The professional counterfeit money racket: the Pakistan Connection:
The cases of counterfeits rackets busted and the arrests made are mostly local. The real threat is of course the professional counterfeit rackets based in Pakistan. The capture of the much wanted LeT explosives expert Abdul Karim Tunda on August 16th, 2013 near the Indo-Nepal border and his subsequent interrogation by the different intelligence agencies proved to be a turning point in tracking the Pakistan funded professionally counterfeited currency. Tunda himself admitted of being a part of the said counterfeit racket with Md. Bashir and the ex- ISI chief Hamid Gul as his major accomplices. The counterfeit money was smuggled into India with the aid of the LeT and the IM members for sponsoring terrorist activities in India and also to bring the Indian Economy to its knees. Amongst other things revealed by Tunda under interrogation was the information about Iqbal Kana, the current mastermind behind the Pakistani counterfeit racket, his network and his contacts in India. This statement of Tunda corroborated with the information extracted from other captured terrorist under interrogation.

Iqbal Kana (50), originally from Muzaffarnagar (UP), left India and settled in Pakistan. His handler in Pakistan is supposedly an ISI contact of a very high rank. Using his garment and cosmetics business as a front, Kana started his operations out of Pakistan in 1993 and is considered to be the mastermind behind the currency counterfeiting racket. Some of Kana’s consignments of counterfeit currency have been apprehended by the law enforcement which include a bus driven by a Turkish national carrying counterfeit currency tuning up to Rs1.54 crore, confiscated in Delhi in June 2011 and a counterfeit currency racket crackdown in January 2012, where counterfeit currency worth a face value of Rs 2.2 crores were retrieved from rolls of imported garment.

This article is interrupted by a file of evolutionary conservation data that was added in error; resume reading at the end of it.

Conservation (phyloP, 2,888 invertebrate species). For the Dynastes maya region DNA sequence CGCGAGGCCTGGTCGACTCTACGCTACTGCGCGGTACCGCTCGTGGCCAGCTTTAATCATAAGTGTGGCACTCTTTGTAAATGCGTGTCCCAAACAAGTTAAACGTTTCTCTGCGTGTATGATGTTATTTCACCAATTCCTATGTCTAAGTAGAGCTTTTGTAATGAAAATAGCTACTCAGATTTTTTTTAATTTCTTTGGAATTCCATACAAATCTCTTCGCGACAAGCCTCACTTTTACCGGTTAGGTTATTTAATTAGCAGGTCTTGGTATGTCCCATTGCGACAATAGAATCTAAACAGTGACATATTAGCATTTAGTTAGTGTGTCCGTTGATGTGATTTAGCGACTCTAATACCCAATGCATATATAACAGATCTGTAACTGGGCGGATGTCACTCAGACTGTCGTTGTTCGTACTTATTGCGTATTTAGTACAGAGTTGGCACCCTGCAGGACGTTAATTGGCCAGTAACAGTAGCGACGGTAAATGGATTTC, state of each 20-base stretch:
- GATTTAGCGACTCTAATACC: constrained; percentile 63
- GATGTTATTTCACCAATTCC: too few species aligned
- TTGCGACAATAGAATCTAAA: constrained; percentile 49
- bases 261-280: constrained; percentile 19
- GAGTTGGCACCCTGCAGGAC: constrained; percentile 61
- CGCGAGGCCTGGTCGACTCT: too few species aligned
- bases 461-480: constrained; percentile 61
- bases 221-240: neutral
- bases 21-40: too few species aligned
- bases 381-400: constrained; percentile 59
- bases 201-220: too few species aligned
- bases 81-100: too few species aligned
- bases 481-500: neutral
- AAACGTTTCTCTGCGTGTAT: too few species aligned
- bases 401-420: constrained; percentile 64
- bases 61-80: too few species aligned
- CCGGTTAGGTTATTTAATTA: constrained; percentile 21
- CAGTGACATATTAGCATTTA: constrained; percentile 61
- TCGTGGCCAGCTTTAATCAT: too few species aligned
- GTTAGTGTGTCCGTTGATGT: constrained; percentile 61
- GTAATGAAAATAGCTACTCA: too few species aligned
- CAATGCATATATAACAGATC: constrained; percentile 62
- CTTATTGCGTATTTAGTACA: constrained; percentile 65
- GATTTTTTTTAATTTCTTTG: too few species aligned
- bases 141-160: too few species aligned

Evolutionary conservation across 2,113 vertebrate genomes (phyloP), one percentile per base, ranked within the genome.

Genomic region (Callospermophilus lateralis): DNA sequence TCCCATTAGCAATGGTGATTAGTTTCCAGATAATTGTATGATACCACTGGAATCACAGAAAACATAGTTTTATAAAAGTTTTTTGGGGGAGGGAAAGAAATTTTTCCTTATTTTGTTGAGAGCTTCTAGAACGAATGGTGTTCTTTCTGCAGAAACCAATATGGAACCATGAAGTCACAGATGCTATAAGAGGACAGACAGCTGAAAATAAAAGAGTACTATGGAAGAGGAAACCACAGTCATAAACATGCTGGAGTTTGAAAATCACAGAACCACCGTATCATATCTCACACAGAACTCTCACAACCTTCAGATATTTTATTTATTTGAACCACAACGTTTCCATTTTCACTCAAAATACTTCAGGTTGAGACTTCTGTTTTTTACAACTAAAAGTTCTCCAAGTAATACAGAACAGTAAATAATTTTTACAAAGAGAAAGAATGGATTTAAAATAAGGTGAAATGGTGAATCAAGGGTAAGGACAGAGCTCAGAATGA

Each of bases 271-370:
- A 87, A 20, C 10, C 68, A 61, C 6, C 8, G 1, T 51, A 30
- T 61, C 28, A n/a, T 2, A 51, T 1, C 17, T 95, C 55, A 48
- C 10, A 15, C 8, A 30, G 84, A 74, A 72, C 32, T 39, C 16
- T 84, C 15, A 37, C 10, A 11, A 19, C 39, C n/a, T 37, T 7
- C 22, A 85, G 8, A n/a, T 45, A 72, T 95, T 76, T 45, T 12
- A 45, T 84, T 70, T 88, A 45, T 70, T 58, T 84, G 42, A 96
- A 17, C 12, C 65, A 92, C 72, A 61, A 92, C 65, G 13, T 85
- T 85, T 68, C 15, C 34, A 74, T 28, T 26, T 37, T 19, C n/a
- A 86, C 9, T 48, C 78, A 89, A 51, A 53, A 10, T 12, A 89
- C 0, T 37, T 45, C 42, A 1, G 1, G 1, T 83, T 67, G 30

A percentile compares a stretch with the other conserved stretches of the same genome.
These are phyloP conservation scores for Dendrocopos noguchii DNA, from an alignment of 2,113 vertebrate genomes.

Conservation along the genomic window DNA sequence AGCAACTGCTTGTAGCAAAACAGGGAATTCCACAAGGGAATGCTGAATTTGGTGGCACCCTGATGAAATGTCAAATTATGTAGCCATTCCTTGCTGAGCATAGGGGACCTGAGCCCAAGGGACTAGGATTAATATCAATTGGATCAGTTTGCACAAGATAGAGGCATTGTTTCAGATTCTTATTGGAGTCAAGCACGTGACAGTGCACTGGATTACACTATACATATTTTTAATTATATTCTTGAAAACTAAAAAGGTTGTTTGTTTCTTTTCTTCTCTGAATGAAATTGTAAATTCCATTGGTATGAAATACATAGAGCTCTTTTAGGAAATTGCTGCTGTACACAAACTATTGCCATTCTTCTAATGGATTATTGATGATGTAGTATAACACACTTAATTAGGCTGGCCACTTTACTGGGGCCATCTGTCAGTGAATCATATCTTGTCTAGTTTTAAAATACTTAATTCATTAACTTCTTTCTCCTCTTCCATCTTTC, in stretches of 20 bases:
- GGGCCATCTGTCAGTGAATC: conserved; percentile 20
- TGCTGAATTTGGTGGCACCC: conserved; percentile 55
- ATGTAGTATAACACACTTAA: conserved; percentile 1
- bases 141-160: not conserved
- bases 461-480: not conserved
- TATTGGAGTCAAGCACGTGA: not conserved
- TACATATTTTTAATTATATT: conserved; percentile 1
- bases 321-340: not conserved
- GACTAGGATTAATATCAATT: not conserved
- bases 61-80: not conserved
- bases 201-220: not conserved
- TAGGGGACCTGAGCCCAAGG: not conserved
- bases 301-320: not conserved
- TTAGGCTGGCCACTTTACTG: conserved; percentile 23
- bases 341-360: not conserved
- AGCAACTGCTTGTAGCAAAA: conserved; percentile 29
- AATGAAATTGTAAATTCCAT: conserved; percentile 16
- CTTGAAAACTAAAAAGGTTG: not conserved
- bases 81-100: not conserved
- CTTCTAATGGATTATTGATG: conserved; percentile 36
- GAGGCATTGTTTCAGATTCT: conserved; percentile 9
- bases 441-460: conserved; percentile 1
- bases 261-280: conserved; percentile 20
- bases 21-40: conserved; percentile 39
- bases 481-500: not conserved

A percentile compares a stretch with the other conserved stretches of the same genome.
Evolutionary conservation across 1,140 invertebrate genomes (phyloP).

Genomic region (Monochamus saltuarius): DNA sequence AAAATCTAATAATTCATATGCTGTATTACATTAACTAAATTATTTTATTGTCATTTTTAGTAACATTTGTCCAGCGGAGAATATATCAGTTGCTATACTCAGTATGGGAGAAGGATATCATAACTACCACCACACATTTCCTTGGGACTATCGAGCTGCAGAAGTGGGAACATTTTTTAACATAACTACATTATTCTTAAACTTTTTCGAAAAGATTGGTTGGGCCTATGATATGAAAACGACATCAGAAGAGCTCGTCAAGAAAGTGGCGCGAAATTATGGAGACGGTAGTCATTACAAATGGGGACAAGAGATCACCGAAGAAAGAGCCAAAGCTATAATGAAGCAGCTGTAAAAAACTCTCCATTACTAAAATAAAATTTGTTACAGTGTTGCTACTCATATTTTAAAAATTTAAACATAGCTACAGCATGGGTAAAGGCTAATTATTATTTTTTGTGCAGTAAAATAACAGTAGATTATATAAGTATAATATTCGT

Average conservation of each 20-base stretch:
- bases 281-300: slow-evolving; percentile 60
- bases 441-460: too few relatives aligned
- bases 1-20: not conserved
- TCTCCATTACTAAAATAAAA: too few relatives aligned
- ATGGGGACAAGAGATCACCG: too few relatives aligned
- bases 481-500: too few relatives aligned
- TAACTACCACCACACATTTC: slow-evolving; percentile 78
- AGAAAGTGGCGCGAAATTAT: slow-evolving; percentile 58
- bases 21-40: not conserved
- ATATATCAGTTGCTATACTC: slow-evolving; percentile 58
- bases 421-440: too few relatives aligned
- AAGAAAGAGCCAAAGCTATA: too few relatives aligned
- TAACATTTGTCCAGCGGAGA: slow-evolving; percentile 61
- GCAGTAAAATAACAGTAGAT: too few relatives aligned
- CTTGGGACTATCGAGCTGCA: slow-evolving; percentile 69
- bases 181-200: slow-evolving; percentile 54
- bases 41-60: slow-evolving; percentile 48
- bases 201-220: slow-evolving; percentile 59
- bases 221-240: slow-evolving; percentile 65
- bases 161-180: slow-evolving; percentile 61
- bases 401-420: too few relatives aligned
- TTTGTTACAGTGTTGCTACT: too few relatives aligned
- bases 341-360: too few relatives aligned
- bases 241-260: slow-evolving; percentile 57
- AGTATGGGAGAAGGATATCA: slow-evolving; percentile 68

His latest consignment was one of a face value of Rs 29.6 Lakh, packed in school bags and couriered using FedEx from a garments factory manufacturing schoolbags located in Shenzen, Guangdong Province, China on June 21st 2013. One important fact to be noted here is that all international couriers are thoroughly checked for the contents they are carrying and one is not allowed to courier money especially in such huge amounts. It is evident that Kana pulled off this antic with the help of the Chinese FedEx officials. A top level police officer associated with tracking counterfeit money revealed, wishing anonymity, “Tunda has revealed that Kana is being run by the Inter Services Intelligence (ISI) of Pakistan and sourcing his supplies from the currency forging centers in Peshawar and Lahore. Without top level support, it is not possible to produce such high quality counterfeit notes, which often fool experts.”

While wanted desperately in India by the CBI, Delhi Police and other State polices, Kana, backed by the ISI enjoys a perfectly legitimate life in Pakistan. As far as international money counterfeiting is concerned, the law enforcement has only hit the tip of the iceberg. On top of that the local rackets have joined in. I personally experienced an incident when I had picked up Rs 10,000 rupees (all in1000 rupee denomination) from the State Bank of India (SBI), (Jadavapur University Branch) last year for a payment. During payment it turned out that six of the ten thousand rupee notes are fakes. How I extricated myself from that situation and recovered the Rs 6000 from SBI is another story. The point to be noted here is that counterfeit currency has penetrated even strong financial institutions like the SBI. The Government needs to constitute a Task Force exclusively for tracking and destroying counterfeit currency. The condition of rupee in the global market is deplorable. On top of that if counterfeit money floods the market, it won’t take long for Pakistan to achieve its desired goal of making the rupee not even worth the paper it’s printed on!